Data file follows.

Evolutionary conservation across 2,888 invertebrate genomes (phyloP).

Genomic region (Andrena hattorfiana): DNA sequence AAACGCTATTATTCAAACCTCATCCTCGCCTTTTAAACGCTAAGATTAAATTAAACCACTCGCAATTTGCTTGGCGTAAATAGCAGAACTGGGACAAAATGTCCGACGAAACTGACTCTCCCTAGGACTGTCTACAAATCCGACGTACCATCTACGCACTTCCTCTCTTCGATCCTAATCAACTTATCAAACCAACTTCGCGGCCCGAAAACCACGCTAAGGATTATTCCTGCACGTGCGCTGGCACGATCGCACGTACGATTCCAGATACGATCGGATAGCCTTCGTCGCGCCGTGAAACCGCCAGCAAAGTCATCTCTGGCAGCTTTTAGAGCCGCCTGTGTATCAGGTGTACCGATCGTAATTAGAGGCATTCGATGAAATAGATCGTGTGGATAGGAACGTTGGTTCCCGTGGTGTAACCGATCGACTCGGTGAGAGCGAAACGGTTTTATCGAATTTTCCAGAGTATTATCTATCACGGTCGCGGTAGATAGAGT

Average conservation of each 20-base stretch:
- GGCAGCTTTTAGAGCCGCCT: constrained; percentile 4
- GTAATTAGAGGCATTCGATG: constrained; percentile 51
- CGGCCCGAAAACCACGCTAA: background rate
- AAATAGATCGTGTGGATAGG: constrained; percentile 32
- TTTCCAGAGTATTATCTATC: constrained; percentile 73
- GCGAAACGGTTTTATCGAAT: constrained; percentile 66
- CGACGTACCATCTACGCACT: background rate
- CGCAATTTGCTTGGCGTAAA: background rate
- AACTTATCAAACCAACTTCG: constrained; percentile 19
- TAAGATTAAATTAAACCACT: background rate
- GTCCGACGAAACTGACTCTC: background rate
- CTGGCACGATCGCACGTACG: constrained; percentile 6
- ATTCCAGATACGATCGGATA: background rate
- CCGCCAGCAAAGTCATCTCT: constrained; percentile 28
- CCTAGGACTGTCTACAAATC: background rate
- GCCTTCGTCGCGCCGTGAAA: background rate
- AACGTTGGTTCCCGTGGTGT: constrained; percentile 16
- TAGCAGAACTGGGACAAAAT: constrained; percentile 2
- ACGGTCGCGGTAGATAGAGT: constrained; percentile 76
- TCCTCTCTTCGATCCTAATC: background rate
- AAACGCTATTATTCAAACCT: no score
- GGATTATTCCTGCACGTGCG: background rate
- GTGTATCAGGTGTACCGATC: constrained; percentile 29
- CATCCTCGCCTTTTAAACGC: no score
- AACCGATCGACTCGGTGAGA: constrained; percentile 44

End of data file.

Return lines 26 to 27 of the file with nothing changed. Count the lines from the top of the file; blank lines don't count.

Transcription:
- GTGTATCAGGTGTACCGATC: constrained; percentile 29
- CATCCTCGCCTTTTAAACGC: no score